The reminder goes off on your electronic calendar, buzzing like a tiny wasp in a jar. You check your crackberry nervously for two reasons.

1: You have a phobia about wasps, and

2: It’s performance review time.

You’ve had the initial review with your manager and agreed on a suitably outstanding grade that will trigger the bonus payment you both think you’ve earned. Today, senior managers are meeting to carry out the forced ranking of the performance curve. Today is the day of reckoning.

Each review meeting is two hours long and typically each person’s case is considered in a random order for around six minutes (hey it’s all about fairness here, right?). You know that in previous years, around a third of those who shoot for the moon in terms of a bonus payment, land safely. So the odds aren’t fabulous, but hey – you got an outstanding grade, you’ll be fine…right?

Wrong. Your manager emerges from the review meeting looking tired and drawn and she is reluctant to make eye contact with you. You know you’re busted, and sure enough, you got downgraded. ‘Sorry’, says your boss. ‘Yours was one of the last reviews we considered, and it didn’t make it over the line.’ All of a sudden, the kids aren’t going to Disneyland and that new car just sped a little further away down the track of life.

You head back to your desk, resigned to your fate, and on the way back you pass two of your high performing colleagues. Simon and Sarah couldn’t look more different from you if they tried. Big smiles, high fives and eyes full of ££££ signs. For them, the eagle has landed. ‘How did they both manage to hang on to their bonus when I didn’t?’ you think to yourself. ‘I’m at least as good as Sarah and waaaay better than Simon. Life is so unfair.’

It turns out that Simon and Sarah were among the first people to be reviewed in that two hour meeting. And it turns out that you were on the wrong end of something scientists call, ‘The Depletion Effect’.

The following is an extract from ‘Thinking, Fast and Slow’ by Daniel Kahneman.

A disturbing demonstration of depletion effects in judgment was recently reported in the ‘Proceedings of The National Academy of Sciences’. The unwitting participants in the study were eight parole judges in Israel. They spend entire days reviewing applications for parole. The cases are presented in random order, and the judges spend little time on each one, an average of six minutes. The default decision is denial of parole, only 35% of requests are approved.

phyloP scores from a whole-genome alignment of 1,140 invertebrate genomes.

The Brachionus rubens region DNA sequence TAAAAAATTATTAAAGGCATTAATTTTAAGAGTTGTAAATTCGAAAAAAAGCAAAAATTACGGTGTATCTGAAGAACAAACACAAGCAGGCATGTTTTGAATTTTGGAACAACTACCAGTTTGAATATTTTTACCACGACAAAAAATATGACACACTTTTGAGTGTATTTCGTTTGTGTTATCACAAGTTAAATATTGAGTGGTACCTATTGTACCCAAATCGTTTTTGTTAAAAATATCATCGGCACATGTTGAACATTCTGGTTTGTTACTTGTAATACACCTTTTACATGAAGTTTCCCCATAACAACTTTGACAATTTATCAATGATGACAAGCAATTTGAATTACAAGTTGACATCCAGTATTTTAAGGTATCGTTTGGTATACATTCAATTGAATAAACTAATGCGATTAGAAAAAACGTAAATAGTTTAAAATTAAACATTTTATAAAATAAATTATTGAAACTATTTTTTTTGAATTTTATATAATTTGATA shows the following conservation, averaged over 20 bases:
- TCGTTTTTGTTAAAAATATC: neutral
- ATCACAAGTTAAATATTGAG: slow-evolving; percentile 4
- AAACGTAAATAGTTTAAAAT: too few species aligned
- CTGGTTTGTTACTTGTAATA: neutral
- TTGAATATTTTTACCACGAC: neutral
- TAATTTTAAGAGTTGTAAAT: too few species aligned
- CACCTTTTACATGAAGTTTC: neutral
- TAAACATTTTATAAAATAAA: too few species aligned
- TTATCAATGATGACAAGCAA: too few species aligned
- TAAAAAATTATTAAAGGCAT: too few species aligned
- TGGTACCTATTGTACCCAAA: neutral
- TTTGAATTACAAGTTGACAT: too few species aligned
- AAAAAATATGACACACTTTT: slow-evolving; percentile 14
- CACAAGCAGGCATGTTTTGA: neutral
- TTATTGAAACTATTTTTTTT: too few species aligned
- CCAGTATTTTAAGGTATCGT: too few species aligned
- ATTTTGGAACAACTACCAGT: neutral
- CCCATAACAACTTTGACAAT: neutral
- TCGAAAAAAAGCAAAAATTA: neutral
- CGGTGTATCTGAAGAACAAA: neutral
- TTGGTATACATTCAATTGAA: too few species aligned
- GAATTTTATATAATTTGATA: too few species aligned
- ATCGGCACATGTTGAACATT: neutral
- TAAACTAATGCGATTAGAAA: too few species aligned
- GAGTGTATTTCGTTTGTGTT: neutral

The exact time of each decision is recorded, and the times of the three judges’ food breaks – morning, lunch and afternoon – during the day are recorded as well. The authors of the study plotted the proportion of approved requests against the time since the last food break. The proportion spikes after each meal break, when about 65% of requests are granted. During the next two hours or so, until the judges’ next feeding, the approval rate drops steadily, to about zero just before the meal….The best possible account of the data provides bad news: tired and hungry judges tend to fall back on the easier default positioning of denying requests for parole.

Over the years I’ve lost track of the amount of people who allow their diaries to be flooded with back to back meetings. If you are one of those people, chances are you’re also making poor decisions that affect you, your people and your customers.

I know you’re busy, and I also know that in order to go fast, you’ve got to learn to slow down. It’s time to create some space for you and your colleagues to be more effective, and stop being a prisoner in your own workplace.

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